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New technologies can have revolutionary impacts with widespread and unexpected benefits. Technology can also serve as a tool to enable governments to better serve their citizens. The public sector can also develop policies that utilize technologies to empower innovators. These are the 10 technologies from 2014 that innovators and governments are using to make the world a better place.
1. Open Health Data
Under the Obama administration’s leadership, the Centers for Medicare and Medicaid have released previously obscured health data. Data transparency has the potential to improve many aspects of the health care sector and potentially help to slow rising costs. Consumers also have greater control over their own health records. This makes it easier to share the data with medical professional or to take advantage of health analytics apps.
2. 3D Printing
3D printers are a flexible platform that will disrupt the manufacturing sector. The technology uses metal and plastic “inks” to build an object with thousands of extremely thin layers. The flexibility of the technology enables regional factories to tailor products to local markets. This can bring manufacturing jobs home and unleash a new generation of American innovators.
3. Finding Criminals on the Deep Web
The “deep web” is the part of the Internet that is not indexed by commonly used search engines. Criminals use websites on the dark web to facilitate illegal activities including drug and human trafficking. Law enforcement officials are now using Big Data analytics to sort through the trove of websites and identify lawbreakers.
4. Financial Inclusion
Mobile technology has connected previously unserved populations to financial systems. Mobile allows millions of people access to credit and provide a simple and flexible platform for commerce. Though regulatory challenges still exist, governments around the world are developing novel approaches to connect all people to financial institutions. This has numerous benefits for the economy overall but can also provide lines of credit to millions of people who do not have access to banks.
5. Ubiquitous Internet with Mobile
Wireline Internet has facilitated the modern information revolution. But people who live in rural areas or can’t afford expensive Internet connections are not able to take advantage of this revolution. Mobile Internet is helping to overcome this gap. Many are developing new methods of Internet delivery including Super Wi-Fi and balloons. These new platforms will easily interface with mobile devices bringing the Internet to every corner of the globe.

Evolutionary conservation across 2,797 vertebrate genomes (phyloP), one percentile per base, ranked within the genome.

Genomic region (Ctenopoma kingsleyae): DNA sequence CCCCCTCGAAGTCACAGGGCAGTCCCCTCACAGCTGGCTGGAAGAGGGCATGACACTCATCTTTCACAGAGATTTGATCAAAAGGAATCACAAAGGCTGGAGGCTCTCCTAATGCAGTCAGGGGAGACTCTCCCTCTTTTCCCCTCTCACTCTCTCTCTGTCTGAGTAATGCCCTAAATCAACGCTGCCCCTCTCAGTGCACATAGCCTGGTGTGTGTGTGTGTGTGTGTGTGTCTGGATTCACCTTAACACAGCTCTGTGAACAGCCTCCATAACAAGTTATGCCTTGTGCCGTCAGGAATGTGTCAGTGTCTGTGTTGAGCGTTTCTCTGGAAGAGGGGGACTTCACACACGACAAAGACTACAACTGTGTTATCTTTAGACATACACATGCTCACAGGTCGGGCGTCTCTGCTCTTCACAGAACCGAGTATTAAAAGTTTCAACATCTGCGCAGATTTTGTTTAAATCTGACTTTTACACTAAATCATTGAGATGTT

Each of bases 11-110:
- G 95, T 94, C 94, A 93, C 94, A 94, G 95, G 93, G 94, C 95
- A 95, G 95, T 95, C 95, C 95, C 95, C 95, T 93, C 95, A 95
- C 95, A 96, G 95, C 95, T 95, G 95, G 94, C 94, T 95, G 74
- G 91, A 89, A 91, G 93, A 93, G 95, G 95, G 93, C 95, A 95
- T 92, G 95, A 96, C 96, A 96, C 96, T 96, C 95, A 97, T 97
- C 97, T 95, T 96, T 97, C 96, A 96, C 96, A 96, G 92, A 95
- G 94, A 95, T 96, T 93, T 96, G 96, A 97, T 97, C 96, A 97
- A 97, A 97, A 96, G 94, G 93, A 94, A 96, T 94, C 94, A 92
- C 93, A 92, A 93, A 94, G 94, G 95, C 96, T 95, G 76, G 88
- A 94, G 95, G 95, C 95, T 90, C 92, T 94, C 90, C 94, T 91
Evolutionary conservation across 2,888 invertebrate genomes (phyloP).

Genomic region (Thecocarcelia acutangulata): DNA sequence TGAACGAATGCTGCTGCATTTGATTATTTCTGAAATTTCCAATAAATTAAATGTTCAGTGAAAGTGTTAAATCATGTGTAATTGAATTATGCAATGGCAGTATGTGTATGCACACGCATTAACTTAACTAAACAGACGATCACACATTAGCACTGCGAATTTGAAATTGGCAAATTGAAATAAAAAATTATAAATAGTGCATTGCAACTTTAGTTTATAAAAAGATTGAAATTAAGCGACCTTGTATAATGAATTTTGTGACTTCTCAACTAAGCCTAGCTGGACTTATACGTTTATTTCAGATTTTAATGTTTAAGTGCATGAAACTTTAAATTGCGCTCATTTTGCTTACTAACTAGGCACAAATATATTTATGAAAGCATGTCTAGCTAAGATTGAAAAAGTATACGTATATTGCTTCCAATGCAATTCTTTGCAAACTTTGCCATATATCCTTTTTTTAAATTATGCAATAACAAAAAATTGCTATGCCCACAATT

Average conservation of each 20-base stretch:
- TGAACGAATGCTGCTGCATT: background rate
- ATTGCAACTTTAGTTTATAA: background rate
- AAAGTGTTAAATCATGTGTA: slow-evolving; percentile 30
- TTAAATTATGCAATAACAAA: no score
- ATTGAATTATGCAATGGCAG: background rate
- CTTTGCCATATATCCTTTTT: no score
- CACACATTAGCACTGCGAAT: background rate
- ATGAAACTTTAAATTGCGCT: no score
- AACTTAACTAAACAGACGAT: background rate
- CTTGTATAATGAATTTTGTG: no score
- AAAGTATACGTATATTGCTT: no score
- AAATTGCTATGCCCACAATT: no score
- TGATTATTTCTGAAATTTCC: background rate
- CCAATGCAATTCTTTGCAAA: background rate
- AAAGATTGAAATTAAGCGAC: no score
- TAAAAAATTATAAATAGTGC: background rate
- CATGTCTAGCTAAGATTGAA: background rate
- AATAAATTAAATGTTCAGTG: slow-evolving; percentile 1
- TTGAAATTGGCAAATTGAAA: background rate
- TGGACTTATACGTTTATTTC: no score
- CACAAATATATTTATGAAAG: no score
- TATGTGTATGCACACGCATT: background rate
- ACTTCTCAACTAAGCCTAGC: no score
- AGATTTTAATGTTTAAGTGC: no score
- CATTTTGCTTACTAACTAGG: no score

6. Public Health Combating Disease
Mobile phone metadata is potentially useful in guiding the response of public health officials after the outbreak of an infectious disease like Ebola. During these emergencies it’s critical that health workers identify potential patients and big data analytics can help to predict who may have an elevated risk of infection. There are many thorny privacy issues that policymakers must work out before such systems are widely deployed. Beyond big data analysis, mobile phones already make it easier for leaders to disseminate information about public health events to people all over the world.
7. Virtual Schools
Virtual schools offer online supplementary courses to students free of charge. This approach allows self-motivated students an opportunity to take classes that are not offered in their brick-and-mortar school, including Advanced Placement and specialized STEM courses. Recent evaluation efforts indicate that students in these classes do no worse than students enrolled in a traditional class on average. In addition the classes generally cost governments less to provide and are free for eligible students.
8. Do Not Pay Portal
The Do Not Pay Portal is an effort by the Treasury Department to combat fraud and abuse. The database contains the names and contact information for those people who are ineligible for federal benefits. Sharing this information across agencies is key to help prevent people from illegally collecting tax refunds or entitlement benefits.
9. Mesh Networks
Mesh networks are ad hoc webs of device-to-device connections that take advantage of the Bluetooth and Wi-Fi antennas in smart phones. This creates in essence a pop-up network that has numerous benefits. Recently, protestors in Hong Kong used mesh networks to communicate with each other and avoid government censorship. Mesh networked applications do not access the Internet, which makes them especially useful for rapid mobilization efforts in relatively small geographic areas.
10. Democratic Participation
Ph.D. student - Vanderbilt University
Former Research Analyst - The Brookings Institution
Darrell M. West
Senior Fellow - Center for Technology Innovation
Douglas Dillon Chair in Governmental Studies
Apps can help promote democratic engagement. Election information about candidates, voting places, and new policies are spread out on numerous websites. But a new generation of apps has brought together these data sources and equipped voters with vital information.
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